Lucas Asicona Ramirez had no idea that a kitchen remodeling project would lead to ancient Mayan murals being found in his home, but as the plaster fell away, a multi-wall Maya mural was seen for the first time in centuries.
The paintings, which have been studied by archaeologist Jarosław Źrałka, depict figures in a procession who are wearing a mix of traditional Maya and Spanish garb, reports The National Geographic.
Źrałka, who was working on the other side of Guatemala when a colleague told him about the kitchen murals, stated that some of the figures may even be holding human hearts. The mural’s exposure to light has faded the ancient Maya artwork considerably, leaving little time to discover its secrets before it may fade away entirely.
Boston University archaeologist William Saturno, who has examined the pictures and believes the art is authentic, stated that the fact that the paintings are still there at all is “a fairly remarkable thing.” Saturno went on to say that:
“We don’t get a lot of this type of artwork; it’s not commonly preserved in the New World. It’d be neat to see who the folks were who painted on the wall and why.”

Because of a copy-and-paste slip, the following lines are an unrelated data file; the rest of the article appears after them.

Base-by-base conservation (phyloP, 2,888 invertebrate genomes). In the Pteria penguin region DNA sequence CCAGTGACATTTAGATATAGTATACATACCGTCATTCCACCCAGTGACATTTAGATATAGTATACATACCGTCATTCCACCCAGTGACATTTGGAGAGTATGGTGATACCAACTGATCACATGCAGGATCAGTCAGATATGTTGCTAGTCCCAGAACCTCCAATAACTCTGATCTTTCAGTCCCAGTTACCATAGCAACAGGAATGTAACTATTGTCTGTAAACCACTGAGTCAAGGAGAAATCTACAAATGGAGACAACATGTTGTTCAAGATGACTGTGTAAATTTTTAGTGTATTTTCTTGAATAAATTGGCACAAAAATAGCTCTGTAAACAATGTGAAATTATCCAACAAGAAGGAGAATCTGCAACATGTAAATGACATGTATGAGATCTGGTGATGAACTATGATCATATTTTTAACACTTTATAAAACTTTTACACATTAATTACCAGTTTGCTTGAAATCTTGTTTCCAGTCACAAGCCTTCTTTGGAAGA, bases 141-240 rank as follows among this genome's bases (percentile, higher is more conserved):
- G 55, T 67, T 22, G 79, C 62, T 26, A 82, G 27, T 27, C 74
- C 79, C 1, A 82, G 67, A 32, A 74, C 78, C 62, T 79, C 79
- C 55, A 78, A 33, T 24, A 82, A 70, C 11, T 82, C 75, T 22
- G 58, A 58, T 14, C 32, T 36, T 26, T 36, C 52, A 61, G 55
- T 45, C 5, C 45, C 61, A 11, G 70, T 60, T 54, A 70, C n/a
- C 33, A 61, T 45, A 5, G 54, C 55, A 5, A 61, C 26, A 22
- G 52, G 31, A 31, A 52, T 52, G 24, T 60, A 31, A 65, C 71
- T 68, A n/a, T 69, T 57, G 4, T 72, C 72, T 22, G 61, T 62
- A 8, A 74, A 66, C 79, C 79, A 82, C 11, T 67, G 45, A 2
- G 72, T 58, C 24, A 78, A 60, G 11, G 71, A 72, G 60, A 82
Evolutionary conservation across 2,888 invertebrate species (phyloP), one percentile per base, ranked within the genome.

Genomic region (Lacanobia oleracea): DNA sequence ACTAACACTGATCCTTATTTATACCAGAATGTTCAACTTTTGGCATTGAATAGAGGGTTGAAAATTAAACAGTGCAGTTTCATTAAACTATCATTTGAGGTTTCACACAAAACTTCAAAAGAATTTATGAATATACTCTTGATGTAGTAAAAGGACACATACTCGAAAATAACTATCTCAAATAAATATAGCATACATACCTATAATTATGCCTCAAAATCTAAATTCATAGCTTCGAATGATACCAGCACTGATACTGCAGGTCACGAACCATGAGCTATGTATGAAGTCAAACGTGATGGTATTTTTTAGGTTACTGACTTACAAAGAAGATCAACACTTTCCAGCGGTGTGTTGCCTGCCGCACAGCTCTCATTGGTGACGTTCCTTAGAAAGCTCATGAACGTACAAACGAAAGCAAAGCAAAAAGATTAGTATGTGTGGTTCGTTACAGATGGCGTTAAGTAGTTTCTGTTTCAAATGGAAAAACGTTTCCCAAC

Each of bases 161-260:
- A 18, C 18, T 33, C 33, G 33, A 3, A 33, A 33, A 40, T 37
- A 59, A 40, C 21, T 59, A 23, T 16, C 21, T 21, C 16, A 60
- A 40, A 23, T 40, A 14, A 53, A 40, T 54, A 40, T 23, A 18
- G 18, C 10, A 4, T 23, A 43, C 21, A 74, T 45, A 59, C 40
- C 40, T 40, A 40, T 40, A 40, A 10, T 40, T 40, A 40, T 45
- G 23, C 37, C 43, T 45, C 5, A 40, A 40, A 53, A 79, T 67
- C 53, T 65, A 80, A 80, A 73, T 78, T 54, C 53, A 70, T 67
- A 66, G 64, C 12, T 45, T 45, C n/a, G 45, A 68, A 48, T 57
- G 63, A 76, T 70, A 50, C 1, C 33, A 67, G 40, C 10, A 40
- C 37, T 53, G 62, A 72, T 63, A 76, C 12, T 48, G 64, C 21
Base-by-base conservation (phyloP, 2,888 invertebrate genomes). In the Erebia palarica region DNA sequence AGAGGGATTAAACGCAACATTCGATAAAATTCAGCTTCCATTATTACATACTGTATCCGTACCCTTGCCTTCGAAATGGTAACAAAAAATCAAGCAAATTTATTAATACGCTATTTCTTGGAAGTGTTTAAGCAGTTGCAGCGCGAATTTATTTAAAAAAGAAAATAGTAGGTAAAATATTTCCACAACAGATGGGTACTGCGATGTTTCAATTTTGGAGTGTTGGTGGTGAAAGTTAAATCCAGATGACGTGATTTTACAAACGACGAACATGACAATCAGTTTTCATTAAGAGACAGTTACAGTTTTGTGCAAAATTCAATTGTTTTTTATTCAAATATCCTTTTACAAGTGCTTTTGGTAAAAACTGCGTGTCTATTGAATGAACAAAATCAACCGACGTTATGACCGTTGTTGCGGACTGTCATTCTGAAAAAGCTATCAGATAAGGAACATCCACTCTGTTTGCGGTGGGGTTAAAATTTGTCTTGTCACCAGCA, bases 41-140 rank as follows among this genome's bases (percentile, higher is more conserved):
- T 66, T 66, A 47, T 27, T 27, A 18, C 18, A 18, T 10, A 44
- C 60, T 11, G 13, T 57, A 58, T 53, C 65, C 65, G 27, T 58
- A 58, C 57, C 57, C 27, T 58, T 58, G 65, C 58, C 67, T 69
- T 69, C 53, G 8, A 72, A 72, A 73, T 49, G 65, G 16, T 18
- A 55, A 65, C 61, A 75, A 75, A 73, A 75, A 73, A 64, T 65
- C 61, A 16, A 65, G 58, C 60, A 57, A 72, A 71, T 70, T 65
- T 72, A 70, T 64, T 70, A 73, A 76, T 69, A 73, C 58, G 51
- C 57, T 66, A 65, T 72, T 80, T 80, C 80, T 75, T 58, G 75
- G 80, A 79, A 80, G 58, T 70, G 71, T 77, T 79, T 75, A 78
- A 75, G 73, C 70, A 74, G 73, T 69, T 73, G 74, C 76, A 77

Yahoo! News notes that the Mayan mural found inside the family’s kitchen is believes to have been painted after the 16th century Spanish conquest of Guatemala. Jarosław Źrałka added that it has been a long and difficult process trying to get permission to examine homes in the impoverished village of Chajul where the murals were discovered. Źrałka explained that, “I think they were afraid of us.” Saturno added that:
“There’s 500 years of history in this town. See whose [house] it was. It’s unlikely to be just Joe Schmo’s house—it’s probably an important person’s house.”
Mayan murals being found in a Guatemalan kitchen are not the only ancient discovery to be made in someone’s house, as a family in England recently dug out a 16th century well that was hiding under their living room floor.